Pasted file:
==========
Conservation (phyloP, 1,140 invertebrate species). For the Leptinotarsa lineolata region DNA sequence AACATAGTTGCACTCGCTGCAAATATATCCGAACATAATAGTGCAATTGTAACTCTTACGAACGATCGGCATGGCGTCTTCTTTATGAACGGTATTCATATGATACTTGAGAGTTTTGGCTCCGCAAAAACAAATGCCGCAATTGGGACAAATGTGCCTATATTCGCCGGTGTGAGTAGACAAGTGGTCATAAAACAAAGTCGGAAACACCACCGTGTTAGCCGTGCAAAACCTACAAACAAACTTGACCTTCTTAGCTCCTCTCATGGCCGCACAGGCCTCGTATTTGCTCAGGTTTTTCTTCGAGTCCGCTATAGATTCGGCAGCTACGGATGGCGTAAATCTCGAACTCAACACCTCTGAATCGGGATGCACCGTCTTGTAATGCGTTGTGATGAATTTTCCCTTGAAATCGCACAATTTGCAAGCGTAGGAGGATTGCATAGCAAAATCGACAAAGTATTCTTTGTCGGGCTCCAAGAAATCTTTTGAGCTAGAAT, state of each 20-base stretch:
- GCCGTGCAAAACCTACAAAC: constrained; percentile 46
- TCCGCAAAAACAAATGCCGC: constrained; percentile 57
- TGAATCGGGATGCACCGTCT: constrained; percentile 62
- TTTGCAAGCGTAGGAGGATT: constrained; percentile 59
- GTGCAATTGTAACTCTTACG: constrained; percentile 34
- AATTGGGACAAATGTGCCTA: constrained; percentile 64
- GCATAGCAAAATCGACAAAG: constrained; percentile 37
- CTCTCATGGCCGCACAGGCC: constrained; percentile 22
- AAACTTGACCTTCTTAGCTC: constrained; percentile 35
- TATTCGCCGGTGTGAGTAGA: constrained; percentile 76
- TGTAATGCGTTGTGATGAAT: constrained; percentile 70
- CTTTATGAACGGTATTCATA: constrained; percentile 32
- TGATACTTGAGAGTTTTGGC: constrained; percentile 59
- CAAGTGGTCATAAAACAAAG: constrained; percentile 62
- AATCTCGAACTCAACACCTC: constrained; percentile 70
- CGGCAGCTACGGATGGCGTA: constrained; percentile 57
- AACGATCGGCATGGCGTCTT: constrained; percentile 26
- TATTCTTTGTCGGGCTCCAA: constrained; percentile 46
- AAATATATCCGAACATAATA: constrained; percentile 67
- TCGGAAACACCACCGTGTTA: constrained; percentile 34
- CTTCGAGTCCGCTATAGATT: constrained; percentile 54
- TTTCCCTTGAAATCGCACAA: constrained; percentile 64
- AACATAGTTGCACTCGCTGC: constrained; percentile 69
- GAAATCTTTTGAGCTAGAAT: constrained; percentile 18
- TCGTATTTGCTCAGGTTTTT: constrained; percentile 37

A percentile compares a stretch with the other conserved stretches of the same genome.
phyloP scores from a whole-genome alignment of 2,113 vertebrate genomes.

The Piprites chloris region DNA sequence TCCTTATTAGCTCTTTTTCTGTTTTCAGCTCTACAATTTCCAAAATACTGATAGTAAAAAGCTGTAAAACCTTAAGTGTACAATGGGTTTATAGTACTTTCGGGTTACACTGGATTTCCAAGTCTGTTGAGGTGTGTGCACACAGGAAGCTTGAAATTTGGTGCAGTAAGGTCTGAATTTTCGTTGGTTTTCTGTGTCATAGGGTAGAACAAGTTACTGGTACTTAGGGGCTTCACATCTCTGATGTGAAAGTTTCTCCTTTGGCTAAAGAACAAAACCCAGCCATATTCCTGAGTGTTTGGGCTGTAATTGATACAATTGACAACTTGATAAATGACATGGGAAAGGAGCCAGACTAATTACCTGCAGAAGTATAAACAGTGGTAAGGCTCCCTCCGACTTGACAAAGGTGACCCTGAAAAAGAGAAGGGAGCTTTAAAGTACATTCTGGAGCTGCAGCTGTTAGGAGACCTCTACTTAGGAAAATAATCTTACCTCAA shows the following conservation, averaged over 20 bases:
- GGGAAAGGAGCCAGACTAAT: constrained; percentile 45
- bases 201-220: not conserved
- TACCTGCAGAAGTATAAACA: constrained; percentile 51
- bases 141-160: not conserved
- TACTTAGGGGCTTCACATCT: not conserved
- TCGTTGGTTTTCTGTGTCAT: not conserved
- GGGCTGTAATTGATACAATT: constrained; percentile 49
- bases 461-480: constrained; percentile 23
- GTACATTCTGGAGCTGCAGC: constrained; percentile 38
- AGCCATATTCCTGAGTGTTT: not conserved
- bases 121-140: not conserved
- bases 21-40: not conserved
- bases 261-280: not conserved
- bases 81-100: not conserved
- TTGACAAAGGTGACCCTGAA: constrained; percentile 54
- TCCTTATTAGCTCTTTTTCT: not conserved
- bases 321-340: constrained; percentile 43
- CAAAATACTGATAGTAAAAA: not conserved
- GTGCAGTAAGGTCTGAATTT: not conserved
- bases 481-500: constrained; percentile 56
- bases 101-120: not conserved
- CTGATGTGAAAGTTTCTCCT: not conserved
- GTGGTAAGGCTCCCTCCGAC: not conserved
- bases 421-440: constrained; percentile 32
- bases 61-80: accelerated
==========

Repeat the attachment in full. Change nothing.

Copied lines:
Conservation (phyloP, 1,140 invertebrate species). For the Leptinotarsa lineolata region DNA sequence AACATAGTTGCACTCGCTGCAAATATATCCGAACATAATAGTGCAATTGTAACTCTTACGAACGATCGGCATGGCGTCTTCTTTATGAACGGTATTCATATGATACTTGAGAGTTTTGGCTCCGCAAAAACAAATGCCGCAATTGGGACAAATGTGCCTATATTCGCCGGTGTGAGTAGACAAGTGGTCATAAAACAAAGTCGGAAACACCACCGTGTTAGCCGTGCAAAACCTACAAACAAACTTGACCTTCTTAGCTCCTCTCATGGCCGCACAGGCCTCGTATTTGCTCAGGTTTTTCTTCGAGTCCGCTATAGATTCGGCAGCTACGGATGGCGTAAATCTCGAACTCAACACCTCTGAATCGGGATGCACCGTCTTGTAATGCGTTGTGATGAATTTTCCCTTGAAATCGCACAATTTGCAAGCGTAGGAGGATTGCATAGCAAAATCGACAAAGTATTCTTTGTCGGGCTCCAAGAAATCTTTTGAGCTAGAAT, state of each 20-base stretch:
- GCCGTGCAAAACCTACAAAC: constrained; percentile 46
- TCCGCAAAAACAAATGCCGC: constrained; percentile 57
- TGAATCGGGATGCACCGTCT: constrained; percentile 62
- TTTGCAAGCGTAGGAGGATT: constrained; percentile 59
- GTGCAATTGTAACTCTTACG: constrained; percentile 34
- AATTGGGACAAATGTGCCTA: constrained; percentile 64
- GCATAGCAAAATCGACAAAG: constrained; percentile 37
- CTCTCATGGCCGCACAGGCC: constrained; percentile 22
- AAACTTGACCTTCTTAGCTC: constrained; percentile 35
- TATTCGCCGGTGTGAGTAGA: constrained; percentile 76
- TGTAATGCGTTGTGATGAAT: constrained; percentile 70
- CTTTATGAACGGTATTCATA: constrained; percentile 32
- TGATACTTGAGAGTTTTGGC: constrained; percentile 59
- CAAGTGGTCATAAAACAAAG: constrained; percentile 62
- AATCTCGAACTCAACACCTC: constrained; percentile 70
- CGGCAGCTACGGATGGCGTA: constrained; percentile 57
- AACGATCGGCATGGCGTCTT: constrained; percentile 26
- TATTCTTTGTCGGGCTCCAA: constrained; percentile 46
- AAATATATCCGAACATAATA: constrained; percentile 67
- TCGGAAACACCACCGTGTTA: constrained; percentile 34
- CTTCGAGTCCGCTATAGATT: constrained; percentile 54
- TTTCCCTTGAAATCGCACAA: constrained; percentile 64
- AACATAGTTGCACTCGCTGC: constrained; percentile 69
- GAAATCTTTTGAGCTAGAAT: constrained; percentile 18
- TCGTATTTGCTCAGGTTTTT: constrained; percentile 37

A percentile compares a stretch with the other conserved stretches of the same genome.
phyloP scores from a whole-genome alignment of 2,113 vertebrate genomes.

The Piprites chloris region DNA sequence TCCTTATTAGCTCTTTTTCTGTTTTCAGCTCTACAATTTCCAAAATACTGATAGTAAAAAGCTGTAAAACCTTAAGTGTACAATGGGTTTATAGTACTTTCGGGTTACACTGGATTTCCAAGTCTGTTGAGGTGTGTGCACACAGGAAGCTTGAAATTTGGTGCAGTAAGGTCTGAATTTTCGTTGGTTTTCTGTGTCATAGGGTAGAACAAGTTACTGGTACTTAGGGGCTTCACATCTCTGATGTGAAAGTTTCTCCTTTGGCTAAAGAACAAAACCCAGCCATATTCCTGAGTGTTTGGGCTGTAATTGATACAATTGACAACTTGATAAATGACATGGGAAAGGAGCCAGACTAATTACCTGCAGAAGTATAAACAGTGGTAAGGCTCCCTCCGACTTGACAAAGGTGACCCTGAAAAAGAGAAGGGAGCTTTAAAGTACATTCTGGAGCTGCAGCTGTTAGGAGACCTCTACTTAGGAAAATAATCTTACCTCAA shows the following conservation, averaged over 20 bases:
- GGGAAAGGAGCCAGACTAAT: constrained; percentile 45
- bases 201-220: not conserved
- TACCTGCAGAAGTATAAACA: constrained; percentile 51
- bases 141-160: not conserved
- TACTTAGGGGCTTCACATCT: not conserved
- TCGTTGGTTTTCTGTGTCAT: not conserved
- GGGCTGTAATTGATACAATT: constrained; percentile 49
- bases 461-480: constrained; percentile 23
- GTACATTCTGGAGCTGCAGC: constrained; percentile 38
- AGCCATATTCCTGAGTGTTT: not conserved
- bases 121-140: not conserved
- bases 21-40: not conserved
- bases 261-280: not conserved
- bases 81-100: not conserved
- TTGACAAAGGTGACCCTGAA: constrained; percentile 54
- TCCTTATTAGCTCTTTTTCT: not conserved
- bases 321-340: constrained; percentile 43
- CAAAATACTGATAGTAAAAA: not conserved
- GTGCAGTAAGGTCTGAATTT: not conserved
- bases 481-500: constrained; percentile 56
- bases 101-120: not conserved
- CTGATGTGAAAGTTTCTCCT: not conserved
- GTGGTAAGGCTCCCTCCGAC: not conserved
- bases 421-440: constrained; percentile 32
- bases 61-80: accelerated